The short answer to their question is the Marxist philosopher Herbert Marcuse, who gained popularity during the 1960s demonstrations. Marcuse wrote of an alternative liberty, placing libertarian ideas of liberty and tolerance on end. He spoke of a “liberating tolerance” that required “intolerance against movements from the Right, and toleration of movements from the Left.” The intolerance would apply to words and deeds; Marcuse wanted “the withdrawal of toleration of speech and assembly from groups and movements which promote aggressive policies, armament, chauvinism, discrimination on the grounds of race and religion, or which oppose the extension of public services, social security, medical care, etc.” This, of course, required “apparently undemocratic means.” This Marcusean intolerance spawned the current betrayal of liberty. Part of that intolerance requires an intolerance of those who defend free speech (and they rarely do so until a controversial speaker comes along, because only then is the principle of free speech ever questioned). As Kors and Silverglate write,
No one who defends trial by jury over popular justice in a murder trial is called a defender of murder; such a person is seen by all, as a defender of trial by jury. The defender of free speech, how-ever, is forever being told, on American campuses, that he or she is seeking, specifically, to make the campus safe for “racism,” “sexism,” or “homophobia.”
There is also a view that free speech itself is racist, sexist, the whole litany. This view is surely driving speech codes. The authors quote Barbara White, a professor of women’s studies at University of New Hampshire, who wrote to several groups at the university that “strict construction of the First Amendment is just another yoke around our necks.”
There is also another view, less ideological in its worldview but just as despicable in its application. That is the job-preserving mentality of administrators. Their zealotry is in careerism; they are the least likely, as Kors and Silverglate write, to “sacrifice their careers” for principles. “Self-serving spinelessness, not ideology, is what led to the current catastrophe in our universities,” they write.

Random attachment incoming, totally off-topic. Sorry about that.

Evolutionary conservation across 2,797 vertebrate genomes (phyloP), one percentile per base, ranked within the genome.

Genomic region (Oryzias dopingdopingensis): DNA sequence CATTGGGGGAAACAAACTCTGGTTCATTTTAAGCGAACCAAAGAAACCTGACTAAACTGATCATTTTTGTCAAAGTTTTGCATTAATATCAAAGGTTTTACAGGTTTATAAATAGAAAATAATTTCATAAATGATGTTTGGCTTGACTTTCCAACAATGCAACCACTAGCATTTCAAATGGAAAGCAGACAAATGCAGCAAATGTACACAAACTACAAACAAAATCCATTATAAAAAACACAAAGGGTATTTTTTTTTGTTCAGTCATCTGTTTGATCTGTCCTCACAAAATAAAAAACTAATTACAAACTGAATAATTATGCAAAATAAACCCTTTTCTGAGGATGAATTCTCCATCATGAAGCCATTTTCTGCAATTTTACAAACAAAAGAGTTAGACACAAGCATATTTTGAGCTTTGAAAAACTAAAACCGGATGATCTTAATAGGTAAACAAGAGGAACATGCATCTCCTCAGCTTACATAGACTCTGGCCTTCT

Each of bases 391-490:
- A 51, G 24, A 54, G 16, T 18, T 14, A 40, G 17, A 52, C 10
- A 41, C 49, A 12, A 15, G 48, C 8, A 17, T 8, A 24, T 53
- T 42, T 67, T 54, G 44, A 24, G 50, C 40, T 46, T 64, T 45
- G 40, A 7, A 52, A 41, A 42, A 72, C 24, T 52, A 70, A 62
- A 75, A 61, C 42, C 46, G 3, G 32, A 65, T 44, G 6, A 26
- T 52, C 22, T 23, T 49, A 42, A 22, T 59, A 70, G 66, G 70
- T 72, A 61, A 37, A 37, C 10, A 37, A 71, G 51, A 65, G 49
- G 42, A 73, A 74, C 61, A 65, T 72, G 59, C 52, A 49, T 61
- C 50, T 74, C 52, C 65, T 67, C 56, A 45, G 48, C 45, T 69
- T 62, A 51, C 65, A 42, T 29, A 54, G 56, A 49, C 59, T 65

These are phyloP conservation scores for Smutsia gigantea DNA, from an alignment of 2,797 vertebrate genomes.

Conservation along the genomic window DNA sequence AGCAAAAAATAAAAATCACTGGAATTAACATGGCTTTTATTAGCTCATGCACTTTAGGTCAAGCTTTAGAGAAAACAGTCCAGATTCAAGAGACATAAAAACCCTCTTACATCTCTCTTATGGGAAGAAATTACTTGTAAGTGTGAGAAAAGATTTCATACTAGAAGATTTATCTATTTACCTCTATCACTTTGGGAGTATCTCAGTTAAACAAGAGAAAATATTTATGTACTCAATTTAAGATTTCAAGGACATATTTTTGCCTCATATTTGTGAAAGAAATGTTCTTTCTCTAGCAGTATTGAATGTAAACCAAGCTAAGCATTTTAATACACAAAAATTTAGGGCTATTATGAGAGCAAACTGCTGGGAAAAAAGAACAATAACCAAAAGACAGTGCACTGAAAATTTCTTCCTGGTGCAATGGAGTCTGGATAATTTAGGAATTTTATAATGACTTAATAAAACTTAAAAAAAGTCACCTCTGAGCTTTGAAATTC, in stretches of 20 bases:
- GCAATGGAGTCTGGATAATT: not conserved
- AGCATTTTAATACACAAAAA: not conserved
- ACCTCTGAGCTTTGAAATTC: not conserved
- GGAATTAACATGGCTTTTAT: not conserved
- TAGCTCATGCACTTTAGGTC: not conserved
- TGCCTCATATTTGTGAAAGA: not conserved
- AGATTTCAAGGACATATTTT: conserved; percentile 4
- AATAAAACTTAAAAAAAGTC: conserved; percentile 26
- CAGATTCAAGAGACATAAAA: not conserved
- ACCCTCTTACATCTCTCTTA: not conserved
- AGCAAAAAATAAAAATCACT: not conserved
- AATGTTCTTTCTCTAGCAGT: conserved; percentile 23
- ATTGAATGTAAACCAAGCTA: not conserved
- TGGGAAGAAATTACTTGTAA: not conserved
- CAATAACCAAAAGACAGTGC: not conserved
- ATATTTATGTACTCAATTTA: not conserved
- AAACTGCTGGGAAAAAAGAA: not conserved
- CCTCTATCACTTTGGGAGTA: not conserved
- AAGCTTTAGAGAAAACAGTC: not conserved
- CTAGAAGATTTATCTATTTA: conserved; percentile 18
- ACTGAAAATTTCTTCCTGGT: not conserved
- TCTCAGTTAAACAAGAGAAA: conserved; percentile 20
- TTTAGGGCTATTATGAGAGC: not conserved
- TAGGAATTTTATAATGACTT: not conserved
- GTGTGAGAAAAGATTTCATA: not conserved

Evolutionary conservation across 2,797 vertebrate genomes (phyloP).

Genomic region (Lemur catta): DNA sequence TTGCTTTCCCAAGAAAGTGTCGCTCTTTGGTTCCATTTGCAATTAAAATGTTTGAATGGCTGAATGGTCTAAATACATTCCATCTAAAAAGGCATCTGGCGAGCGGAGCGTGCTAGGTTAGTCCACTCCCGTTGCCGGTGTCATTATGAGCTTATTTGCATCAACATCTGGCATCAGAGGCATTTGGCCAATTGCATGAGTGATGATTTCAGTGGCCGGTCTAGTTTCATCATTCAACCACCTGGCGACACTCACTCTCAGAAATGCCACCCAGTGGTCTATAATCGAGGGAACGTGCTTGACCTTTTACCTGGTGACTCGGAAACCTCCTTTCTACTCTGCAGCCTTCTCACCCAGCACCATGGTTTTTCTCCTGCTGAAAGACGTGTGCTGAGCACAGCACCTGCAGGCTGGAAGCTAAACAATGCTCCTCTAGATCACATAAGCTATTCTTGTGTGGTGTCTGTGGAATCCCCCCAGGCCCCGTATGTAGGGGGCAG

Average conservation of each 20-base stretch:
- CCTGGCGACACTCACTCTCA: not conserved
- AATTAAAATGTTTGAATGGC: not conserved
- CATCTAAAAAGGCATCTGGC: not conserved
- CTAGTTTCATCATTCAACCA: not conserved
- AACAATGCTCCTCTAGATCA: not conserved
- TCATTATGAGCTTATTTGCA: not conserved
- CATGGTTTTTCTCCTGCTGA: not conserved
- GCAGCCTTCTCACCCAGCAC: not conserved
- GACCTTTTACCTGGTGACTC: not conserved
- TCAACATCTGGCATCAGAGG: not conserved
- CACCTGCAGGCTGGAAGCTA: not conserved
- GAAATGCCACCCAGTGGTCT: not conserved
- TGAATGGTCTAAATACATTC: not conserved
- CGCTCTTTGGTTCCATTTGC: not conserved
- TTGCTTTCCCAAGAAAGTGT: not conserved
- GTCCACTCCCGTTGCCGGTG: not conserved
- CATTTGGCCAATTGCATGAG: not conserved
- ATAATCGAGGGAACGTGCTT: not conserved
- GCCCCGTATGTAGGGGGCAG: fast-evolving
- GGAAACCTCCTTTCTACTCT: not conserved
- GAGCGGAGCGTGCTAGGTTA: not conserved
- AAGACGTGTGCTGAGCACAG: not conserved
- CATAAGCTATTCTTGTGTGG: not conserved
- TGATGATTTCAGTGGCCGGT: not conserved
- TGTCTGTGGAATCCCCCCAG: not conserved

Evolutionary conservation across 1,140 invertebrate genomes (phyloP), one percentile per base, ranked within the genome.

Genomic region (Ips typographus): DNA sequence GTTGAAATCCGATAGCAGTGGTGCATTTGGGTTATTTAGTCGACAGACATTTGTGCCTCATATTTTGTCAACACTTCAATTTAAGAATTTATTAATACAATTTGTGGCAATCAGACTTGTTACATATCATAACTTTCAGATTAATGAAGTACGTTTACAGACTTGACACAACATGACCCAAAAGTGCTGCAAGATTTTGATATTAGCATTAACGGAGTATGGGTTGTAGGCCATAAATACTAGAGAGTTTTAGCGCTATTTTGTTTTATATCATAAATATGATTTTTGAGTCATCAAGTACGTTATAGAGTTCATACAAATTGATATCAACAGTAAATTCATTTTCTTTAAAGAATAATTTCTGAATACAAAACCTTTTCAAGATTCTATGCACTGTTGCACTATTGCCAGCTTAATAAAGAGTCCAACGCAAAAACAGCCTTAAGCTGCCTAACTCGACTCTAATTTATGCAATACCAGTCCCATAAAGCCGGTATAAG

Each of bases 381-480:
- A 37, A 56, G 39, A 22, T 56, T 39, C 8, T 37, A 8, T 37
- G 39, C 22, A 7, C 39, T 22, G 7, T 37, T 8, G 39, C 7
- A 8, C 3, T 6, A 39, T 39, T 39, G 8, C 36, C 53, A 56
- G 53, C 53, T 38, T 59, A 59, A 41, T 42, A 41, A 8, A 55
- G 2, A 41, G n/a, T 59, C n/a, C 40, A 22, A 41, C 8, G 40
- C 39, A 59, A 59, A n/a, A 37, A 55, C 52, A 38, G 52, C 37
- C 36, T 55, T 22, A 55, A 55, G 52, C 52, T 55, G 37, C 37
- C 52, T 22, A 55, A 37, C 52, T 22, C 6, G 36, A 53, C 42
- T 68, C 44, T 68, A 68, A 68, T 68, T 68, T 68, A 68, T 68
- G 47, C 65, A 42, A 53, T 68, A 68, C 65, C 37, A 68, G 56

The reason why conservatives, libertarians and Christians tend to be the least served by campus speech codes and illiberal policies is because, as Kors and Silverglate write,
Republicans, moderates, evangelicals, assimilationist blacks or Hispanics, and devout Catholics don’t occupy buildings or cause disruptions that will bring the media to campus. The improbable cry “the Lutherans are really mad” will not send administrators into panic. … Individualists do not frighten administrators. The self-appointed militants who claim to speak on behalf of all blacks, Hispanics, gays, lesbians, and feminist women do frighten them.
There are ways to lead the academy out of the Marcusean bog, the authors assert. Lawsuits have been one way, but each suit serves only to drag a single institution kicking and screaming towards the Constitution. The best way is to shame abusive universities into reform, as the authors write, “loudly and publicly, raising the stakes for careerists or ideologues.” It requires applying Justice Louis D. Brandeis’ insight that “sunlight is the most powerful of all disinfectants.” It will take courageous students, faculty, parents and even administrators.
Concluding with Penn, the site of some of the worst free-speech abuses in recent American history, the authors detail how “sunlight” worked. It culminated in 1995, when the new president of Penn, Judith Rodin, was installed. She sent a letter to Penn parents and alumni with the boast that, “Today at Penn, the content of student speech is no longer a basis for disciplinary action.” Kors and Silverglate note the “gracious integrity” of Rodin’s use of the phrase “no longer.”